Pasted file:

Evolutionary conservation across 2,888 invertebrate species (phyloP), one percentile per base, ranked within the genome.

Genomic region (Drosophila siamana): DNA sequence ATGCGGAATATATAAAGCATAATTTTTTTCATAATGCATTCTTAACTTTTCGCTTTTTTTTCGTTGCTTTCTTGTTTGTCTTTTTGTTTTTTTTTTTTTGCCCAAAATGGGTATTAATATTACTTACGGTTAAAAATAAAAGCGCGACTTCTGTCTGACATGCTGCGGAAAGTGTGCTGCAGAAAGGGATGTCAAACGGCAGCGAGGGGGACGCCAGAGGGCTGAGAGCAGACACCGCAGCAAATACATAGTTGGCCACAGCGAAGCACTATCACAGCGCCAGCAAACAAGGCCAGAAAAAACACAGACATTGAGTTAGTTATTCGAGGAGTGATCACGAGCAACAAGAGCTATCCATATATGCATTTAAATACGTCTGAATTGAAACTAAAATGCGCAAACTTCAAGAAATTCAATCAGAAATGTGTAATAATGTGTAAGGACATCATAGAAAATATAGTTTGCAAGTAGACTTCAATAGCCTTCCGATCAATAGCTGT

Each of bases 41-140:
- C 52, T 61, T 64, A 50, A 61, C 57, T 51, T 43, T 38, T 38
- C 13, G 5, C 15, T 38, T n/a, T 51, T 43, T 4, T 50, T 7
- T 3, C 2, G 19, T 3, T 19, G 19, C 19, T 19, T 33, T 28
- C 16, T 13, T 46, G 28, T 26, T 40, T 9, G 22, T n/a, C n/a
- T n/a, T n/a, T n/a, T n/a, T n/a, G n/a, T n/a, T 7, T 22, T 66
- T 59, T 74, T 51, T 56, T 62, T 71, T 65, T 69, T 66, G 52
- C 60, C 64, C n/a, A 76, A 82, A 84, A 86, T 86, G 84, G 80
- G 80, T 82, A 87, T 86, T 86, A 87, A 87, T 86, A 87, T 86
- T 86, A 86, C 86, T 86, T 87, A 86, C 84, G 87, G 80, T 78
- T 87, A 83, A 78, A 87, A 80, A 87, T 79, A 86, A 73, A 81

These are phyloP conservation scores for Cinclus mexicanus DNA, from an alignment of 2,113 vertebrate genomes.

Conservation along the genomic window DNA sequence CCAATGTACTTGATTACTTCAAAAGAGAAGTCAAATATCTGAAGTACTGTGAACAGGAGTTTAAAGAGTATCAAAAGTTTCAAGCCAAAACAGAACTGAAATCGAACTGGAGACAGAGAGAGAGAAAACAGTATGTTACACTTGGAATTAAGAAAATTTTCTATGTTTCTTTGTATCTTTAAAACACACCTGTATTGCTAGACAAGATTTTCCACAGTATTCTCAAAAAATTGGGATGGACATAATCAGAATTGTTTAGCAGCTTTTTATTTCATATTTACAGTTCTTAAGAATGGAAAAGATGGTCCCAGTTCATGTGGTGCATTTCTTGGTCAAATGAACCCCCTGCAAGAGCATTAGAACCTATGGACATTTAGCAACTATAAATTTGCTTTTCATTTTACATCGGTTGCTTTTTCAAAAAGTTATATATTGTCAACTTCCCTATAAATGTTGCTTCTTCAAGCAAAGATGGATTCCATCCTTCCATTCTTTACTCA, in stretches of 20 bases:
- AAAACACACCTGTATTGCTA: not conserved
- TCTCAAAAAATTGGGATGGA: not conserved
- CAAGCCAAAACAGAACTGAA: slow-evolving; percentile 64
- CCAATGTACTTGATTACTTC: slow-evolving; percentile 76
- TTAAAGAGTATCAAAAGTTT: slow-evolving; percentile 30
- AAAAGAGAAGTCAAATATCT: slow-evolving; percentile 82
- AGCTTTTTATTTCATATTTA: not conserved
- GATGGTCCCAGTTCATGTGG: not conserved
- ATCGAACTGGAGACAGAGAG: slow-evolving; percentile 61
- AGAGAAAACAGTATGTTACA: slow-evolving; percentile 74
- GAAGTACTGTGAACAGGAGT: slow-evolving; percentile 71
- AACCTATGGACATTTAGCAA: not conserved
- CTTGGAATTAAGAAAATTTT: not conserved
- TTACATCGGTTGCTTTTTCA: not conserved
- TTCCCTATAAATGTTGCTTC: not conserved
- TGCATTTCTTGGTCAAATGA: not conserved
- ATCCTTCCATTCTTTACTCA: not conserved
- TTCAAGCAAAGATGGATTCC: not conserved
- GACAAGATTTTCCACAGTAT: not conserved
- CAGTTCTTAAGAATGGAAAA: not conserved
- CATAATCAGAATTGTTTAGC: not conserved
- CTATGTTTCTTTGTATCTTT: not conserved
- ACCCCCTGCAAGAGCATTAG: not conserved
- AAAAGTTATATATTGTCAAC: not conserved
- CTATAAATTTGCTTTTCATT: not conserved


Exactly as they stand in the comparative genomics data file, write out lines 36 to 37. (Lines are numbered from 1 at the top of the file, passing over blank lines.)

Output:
- CATAATCAGAATTGTTTAGC: not conserved
- CTATGTTTCTTTGTATCTTT: not conserved